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High Yield Corporate Bond Market

At WiseAlpha we are passionate about creating a fairer investment world, one where everyone can invest in the corporate bonds of some of the UK’s best-known companies. Previously, these investments were only accessible to financial institutions or the ultra-wealthy who could afford to make a minimum investment of at-least £100,000 per individual bond.

We present aggregate bond market statistics aimed at providing investors with clarity over this previously elusive asset class.

Historical Returns of UK Equities and Corporate Bonds

The chart below plots the returns of key indices used by the industry to assess the performance of equities, investment-grade corporate bonds, and high yield (HY) corporate bonds. Astonishingly, both investment grade and high yield bonds have outperformed UK equities over the last 20 years both in terms of returns and price volatility.

UK Equities are represented by the FTSE All Share Total Return Index, £ High Yield Bonds by the Bank of America Merrill Lynch Sterling High Yield Index, £ Investment Grade Bonds by the Barclays Sterling Corporate Investment Grade Index, and € High Yield Bonds by the Credit Suisse Western European High Yield Index [1].

The equity index includes dividend payments while the bond indices include interest payments, principal repayments, and default distributions [2].

Source: Bloomberg and ICE Data Services. Data as of 15 July 2019.

Comparing P2P Returns with Investing in High Yield Corporate Bonds

Investors familiar with P2P but new to corporate bonds often ask - how do the returns from lending to household names (e.g. Virgin Media) stack up to the returns available from lending via P2P sites?

Using data from the leading P2P performance verification service Brismo (AltFi Data) and asset class returns from Bloomberg and ICE Data Services, we find that HY corporate bonds outperformed the P2P platform average over a 1 and 3-year period.

1 Year Net Return 3 Year Net Return As of Date
Av. of eight P2P platforms [3] 5.2% 17.9% 31 May to 30 June 2019
£ High Yield Bonds 5.8% 23.5% 30 June 2019
£ Investment Grade Bonds 6.4% 14.0% 30 June 2019
UK Equities 0.9% 29.5% 30 June 2019
Source: Brismo (AltFi Data), Bloomberg and ICE Data Services. Data as of 16 July 2019.

Historical Default and Default Loss Rates for High Yield Bonds

A key consideration for bond investors is the strength of the business they are lending to. At issuance, arranging banks meet with investors to market the bonds and negotiate key terms. During this period, most bonds are also assigned ratings by ratings agencies.

The comprehensive issuance process in institutional markets helps set a bond’s coupon at a level that matches the market’s perception of risk-adjusted return. Issuers perceived to have comparatively weaker financial strength must pay a higher coupon to investors.

HY corporate bonds are typically issued with a maturity of five to seven years, and during the life of the bond the credit performance of the company may strengthen or weaken. The price of the bond will change to reflect this. Unfortunately companies are sometimes unable to pay back their bond holders the lent money and so they default. In the chart below we report the historical frequency of this occurrence.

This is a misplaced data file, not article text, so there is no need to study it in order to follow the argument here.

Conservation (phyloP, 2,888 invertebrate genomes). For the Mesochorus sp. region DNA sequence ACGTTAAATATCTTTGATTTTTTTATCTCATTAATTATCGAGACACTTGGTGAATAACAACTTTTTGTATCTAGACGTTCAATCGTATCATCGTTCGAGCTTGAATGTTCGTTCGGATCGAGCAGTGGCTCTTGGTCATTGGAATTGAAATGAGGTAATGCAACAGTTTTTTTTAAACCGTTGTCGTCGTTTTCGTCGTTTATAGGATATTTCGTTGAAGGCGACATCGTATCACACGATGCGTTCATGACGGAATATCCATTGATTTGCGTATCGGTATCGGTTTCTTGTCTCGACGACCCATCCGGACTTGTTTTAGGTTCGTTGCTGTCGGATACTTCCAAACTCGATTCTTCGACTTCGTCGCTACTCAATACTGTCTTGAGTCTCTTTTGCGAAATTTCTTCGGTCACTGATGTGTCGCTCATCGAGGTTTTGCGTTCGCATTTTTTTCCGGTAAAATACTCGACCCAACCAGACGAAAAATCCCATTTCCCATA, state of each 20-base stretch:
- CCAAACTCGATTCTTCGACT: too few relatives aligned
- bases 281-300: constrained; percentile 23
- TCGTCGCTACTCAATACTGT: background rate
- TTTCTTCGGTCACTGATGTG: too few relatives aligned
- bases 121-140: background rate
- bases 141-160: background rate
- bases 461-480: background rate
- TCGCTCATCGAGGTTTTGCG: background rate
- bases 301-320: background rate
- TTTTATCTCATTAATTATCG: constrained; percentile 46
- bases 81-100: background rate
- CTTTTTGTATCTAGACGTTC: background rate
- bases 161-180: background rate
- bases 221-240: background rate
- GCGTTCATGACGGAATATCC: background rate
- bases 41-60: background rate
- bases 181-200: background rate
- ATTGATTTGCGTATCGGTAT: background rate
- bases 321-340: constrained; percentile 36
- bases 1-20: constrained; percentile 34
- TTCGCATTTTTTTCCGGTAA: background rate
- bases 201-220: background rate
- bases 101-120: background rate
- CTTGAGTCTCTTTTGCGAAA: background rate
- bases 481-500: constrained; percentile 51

The 12 Months Default Rate measures the proportion of companies that failed to repay their bonds in the last 12 months [4]. The lower the rate the better, and it has been in the range of 0.3-1.4% between July 2015 and July 2019.

Many bonds are secured, meaning they are backed by assets, which, in the event of default, will be sold to recover funds for bond holders.

The 12 Months Default Loss Rate measures the amount lost after the sale of assets to recover funds for bondholders [5]. Between July 2015 and July 2019 corporate bondholders lost between 0.23% and 1% due to defaults.

Source: Credit Suisse. Data as of 15 July 2019

European High Yield Corporate Bond Market

The European High Yield Corporate Bond Market is a large, well established, asset class which continues to develop with the market value of outstanding bonds growing from €108 billion in 2009 to €499 billion in 2019.

Source: Credit Suisse. Data as of 15 July 2019.

UK Pension Fund Asset Allocation 2018

With strong historical returns and low default loss rates, bonds have become increasingly sought-after among pension funds. In 2018 UK Pension Funds allocated 53% of their portfolios to bonds, topping equities at 32% to make bonds their favorite asset class.

Source: Willis Towers Watson, Global Pension Assets Study 2019

Footnotes:

  1. FTSE All Share Total Return Index: [ASXTR], Bank of America Merrill Lynch Sterling High Yield Index [HL00], Barclays Sterling Corporate Investment Grade Index: [LC61TRGU], and Credit Suisse Western European High Yield Index [DLJNVLUE].
  2. To make the equity and bond indices directly comparable, they have all been rebased to an initial value of 100% that was computed based on the actual index value on the initial date 1 Jan 1999.
  3. Average of all platforms that have reported 1 year and 3 year net returns as of 31 May 2019 or later. These were: FlexFunding, Crealsa, October, RateSetter, Crowdproperty, LandBay, Assetz Capital, and Prosper.
  4. The 12 Month Default Rate is a percent value, calculated by taking the par-value of bonds that have defaulted in the last 12 months prior to a point in time and dividing that figure by the total par-value of bonds outstanding in the market at the time. The bond population used is the entire Western European High Yield market.
  5. The 12 Month Default Loss Rate calculation gives the principal loss of the bondholders, adjusting for the recovery value of the defaulted bonds.

Confused by terminology? Check out our Glossary

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